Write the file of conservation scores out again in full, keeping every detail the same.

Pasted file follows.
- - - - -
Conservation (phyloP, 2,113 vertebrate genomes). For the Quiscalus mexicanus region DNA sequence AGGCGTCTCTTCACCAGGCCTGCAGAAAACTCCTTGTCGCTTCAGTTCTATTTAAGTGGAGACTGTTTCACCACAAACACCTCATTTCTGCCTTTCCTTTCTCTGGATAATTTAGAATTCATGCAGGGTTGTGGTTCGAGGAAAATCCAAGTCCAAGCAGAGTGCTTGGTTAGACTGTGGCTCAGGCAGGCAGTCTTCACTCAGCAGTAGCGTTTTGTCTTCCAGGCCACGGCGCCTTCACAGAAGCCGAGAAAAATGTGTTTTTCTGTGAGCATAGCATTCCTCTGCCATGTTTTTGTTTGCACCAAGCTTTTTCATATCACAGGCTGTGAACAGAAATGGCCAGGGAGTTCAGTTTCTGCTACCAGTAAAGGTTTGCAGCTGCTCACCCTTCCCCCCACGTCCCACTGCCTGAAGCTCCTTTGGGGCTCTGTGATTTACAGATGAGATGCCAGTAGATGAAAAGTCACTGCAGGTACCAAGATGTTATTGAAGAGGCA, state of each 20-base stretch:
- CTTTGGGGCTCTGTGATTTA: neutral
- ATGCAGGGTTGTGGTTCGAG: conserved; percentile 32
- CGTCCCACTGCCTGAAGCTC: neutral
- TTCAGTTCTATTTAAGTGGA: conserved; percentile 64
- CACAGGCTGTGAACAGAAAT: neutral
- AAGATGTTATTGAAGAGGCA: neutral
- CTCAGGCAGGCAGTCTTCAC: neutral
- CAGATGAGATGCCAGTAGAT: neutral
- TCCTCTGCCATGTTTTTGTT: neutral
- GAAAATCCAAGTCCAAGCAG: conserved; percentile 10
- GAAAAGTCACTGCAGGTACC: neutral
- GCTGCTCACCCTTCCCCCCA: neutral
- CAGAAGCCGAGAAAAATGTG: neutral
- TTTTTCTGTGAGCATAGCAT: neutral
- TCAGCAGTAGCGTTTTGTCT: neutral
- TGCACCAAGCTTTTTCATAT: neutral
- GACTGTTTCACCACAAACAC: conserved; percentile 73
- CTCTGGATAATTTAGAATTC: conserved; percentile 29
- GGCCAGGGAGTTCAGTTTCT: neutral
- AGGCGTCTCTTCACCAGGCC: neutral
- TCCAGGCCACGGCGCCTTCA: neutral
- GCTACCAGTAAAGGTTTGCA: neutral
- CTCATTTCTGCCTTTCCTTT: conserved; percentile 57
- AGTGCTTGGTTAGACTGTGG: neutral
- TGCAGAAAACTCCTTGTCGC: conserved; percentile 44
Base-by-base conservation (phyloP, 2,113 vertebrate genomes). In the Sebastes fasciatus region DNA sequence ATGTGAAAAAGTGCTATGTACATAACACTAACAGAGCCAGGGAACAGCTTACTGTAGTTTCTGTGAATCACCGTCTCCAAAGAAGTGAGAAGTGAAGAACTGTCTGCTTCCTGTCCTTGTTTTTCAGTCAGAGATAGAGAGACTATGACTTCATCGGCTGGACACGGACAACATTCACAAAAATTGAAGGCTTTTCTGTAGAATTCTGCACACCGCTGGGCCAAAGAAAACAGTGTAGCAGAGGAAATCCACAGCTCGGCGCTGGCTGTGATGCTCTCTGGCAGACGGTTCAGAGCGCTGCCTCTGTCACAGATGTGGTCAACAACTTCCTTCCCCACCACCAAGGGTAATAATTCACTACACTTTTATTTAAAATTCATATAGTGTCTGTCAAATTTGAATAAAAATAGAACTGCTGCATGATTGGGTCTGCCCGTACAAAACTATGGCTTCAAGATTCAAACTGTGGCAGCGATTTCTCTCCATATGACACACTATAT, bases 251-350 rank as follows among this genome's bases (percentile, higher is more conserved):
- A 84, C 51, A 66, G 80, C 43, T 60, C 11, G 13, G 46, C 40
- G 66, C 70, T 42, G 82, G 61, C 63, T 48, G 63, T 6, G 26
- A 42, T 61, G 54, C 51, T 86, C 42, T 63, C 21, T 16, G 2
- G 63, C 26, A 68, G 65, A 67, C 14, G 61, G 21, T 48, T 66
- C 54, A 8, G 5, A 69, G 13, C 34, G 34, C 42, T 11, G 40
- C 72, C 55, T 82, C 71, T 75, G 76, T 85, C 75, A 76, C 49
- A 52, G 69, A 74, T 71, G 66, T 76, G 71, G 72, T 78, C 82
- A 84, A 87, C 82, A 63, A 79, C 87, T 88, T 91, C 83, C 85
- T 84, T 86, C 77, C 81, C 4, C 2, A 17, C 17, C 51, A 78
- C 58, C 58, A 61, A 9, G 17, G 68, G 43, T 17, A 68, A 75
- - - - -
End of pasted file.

Conservation (phyloP, 2,113 vertebrate genomes). For the Quiscalus mexicanus region DNA sequence AGGCGTCTCTTCACCAGGCCTGCAGAAAACTCCTTGTCGCTTCAGTTCTATTTAAGTGGAGACTGTTTCACCACAAACACCTCATTTCTGCCTTTCCTTTCTCTGGATAATTTAGAATTCATGCAGGGTTGTGGTTCGAGGAAAATCCAAGTCCAAGCAGAGTGCTTGGTTAGACTGTGGCTCAGGCAGGCAGTCTTCACTCAGCAGTAGCGTTTTGTCTTCCAGGCCACGGCGCCTTCACAGAAGCCGAGAAAAATGTGTTTTTCTGTGAGCATAGCATTCCTCTGCCATGTTTTTGTTTGCACCAAGCTTTTTCATATCACAGGCTGTGAACAGAAATGGCCAGGGAGTTCAGTTTCTGCTACCAGTAAAGGTTTGCAGCTGCTCACCCTTCCCCCCACGTCCCACTGCCTGAAGCTCCTTTGGGGCTCTGTGATTTACAGATGAGATGCCAGTAGATGAAAAGTCACTGCAGGTACCAAGATGTTATTGAAGAGGCA, state of each 20-base stretch:
- CTTTGGGGCTCTGTGATTTA: neutral
- ATGCAGGGTTGTGGTTCGAG: conserved; percentile 32
- CGTCCCACTGCCTGAAGCTC: neutral
- TTCAGTTCTATTTAAGTGGA: conserved; percentile 64
- CACAGGCTGTGAACAGAAAT: neutral
- AAGATGTTATTGAAGAGGCA: neutral
- CTCAGGCAGGCAGTCTTCAC: neutral
- CAGATGAGATGCCAGTAGAT: neutral
- TCCTCTGCCATGTTTTTGTT: neutral
- GAAAATCCAAGTCCAAGCAG: conserved; percentile 10
- GAAAAGTCACTGCAGGTACC: neutral
- GCTGCTCACCCTTCCCCCCA: neutral
- CAGAAGCCGAGAAAAATGTG: neutral
- TTTTTCTGTGAGCATAGCAT: neutral
- TCAGCAGTAGCGTTTTGTCT: neutral
- TGCACCAAGCTTTTTCATAT: neutral
- GACTGTTTCACCACAAACAC: conserved; percentile 73
- CTCTGGATAATTTAGAATTC: conserved; percentile 29
- GGCCAGGGAGTTCAGTTTCT: neutral
- AGGCGTCTCTTCACCAGGCC: neutral
- TCCAGGCCACGGCGCCTTCA: neutral
- GCTACCAGTAAAGGTTTGCA: neutral
- CTCATTTCTGCCTTTCCTTT: conserved; percentile 57
- AGTGCTTGGTTAGACTGTGG: neutral
- TGCAGAAAACTCCTTGTCGC: conserved; percentile 44
Base-by-base conservation (phyloP, 2,113 vertebrate genomes). In the Sebastes fasciatus region DNA sequence ATGTGAAAAAGTGCTATGTACATAACACTAACAGAGCCAGGGAACAGCTTACTGTAGTTTCTGTGAATCACCGTCTCCAAAGAAGTGAGAAGTGAAGAACTGTCTGCTTCCTGTCCTTGTTTTTCAGTCAGAGATAGAGAGACTATGACTTCATCGGCTGGACACGGACAACATTCACAAAAATTGAAGGCTTTTCTGTAGAATTCTGCACACCGCTGGGCCAAAGAAAACAGTGTAGCAGAGGAAATCCACAGCTCGGCGCTGGCTGTGATGCTCTCTGGCAGACGGTTCAGAGCGCTGCCTCTGTCACAGATGTGGTCAACAACTTCCTTCCCCACCACCAAGGGTAATAATTCACTACACTTTTATTTAAAATTCATATAGTGTCTGTCAAATTTGAATAAAAATAGAACTGCTGCATGATTGGGTCTGCCCGTACAAAACTATGGCTTCAAGATTCAAACTGTGGCAGCGATTTCTCTCCATATGACACACTATAT, bases 251-350 rank as follows among this genome's bases (percentile, higher is more conserved):
- A 84, C 51, A 66, G 80, C 43, T 60, C 11, G 13, G 46, C 40
- G 66, C 70, T 42, G 82, G 61, C 63, T 48, G 63, T 6, G 26
- A 42, T 61, G 54, C 51, T 86, C 42, T 63, C 21, T 16, G 2
- G 63, C 26, A 68, G 65, A 67, C 14, G 61, G 21, T 48, T 66
- C 54, A 8, G 5, A 69, G 13, C 34, G 34, C 42, T 11, G 40
- C 72, C 55, T 82, C 71, T 75, G 76, T 85, C 75, A 76, C 49
- A 52, G 69, A 74, T 71, G 66, T 76, G 71, G 72, T 78, C 82
- A 84, A 87, C 82, A 63, A 79, C 87, T 88, T 91, C 83, C 85
- T 84, T 86, C 77, C 81, C 4, C 2, A 17, C 17, C 51, A 78
- C 58, C 58, A 61, A 9, G 17, G 68, G 43, T 17, A 68, A 75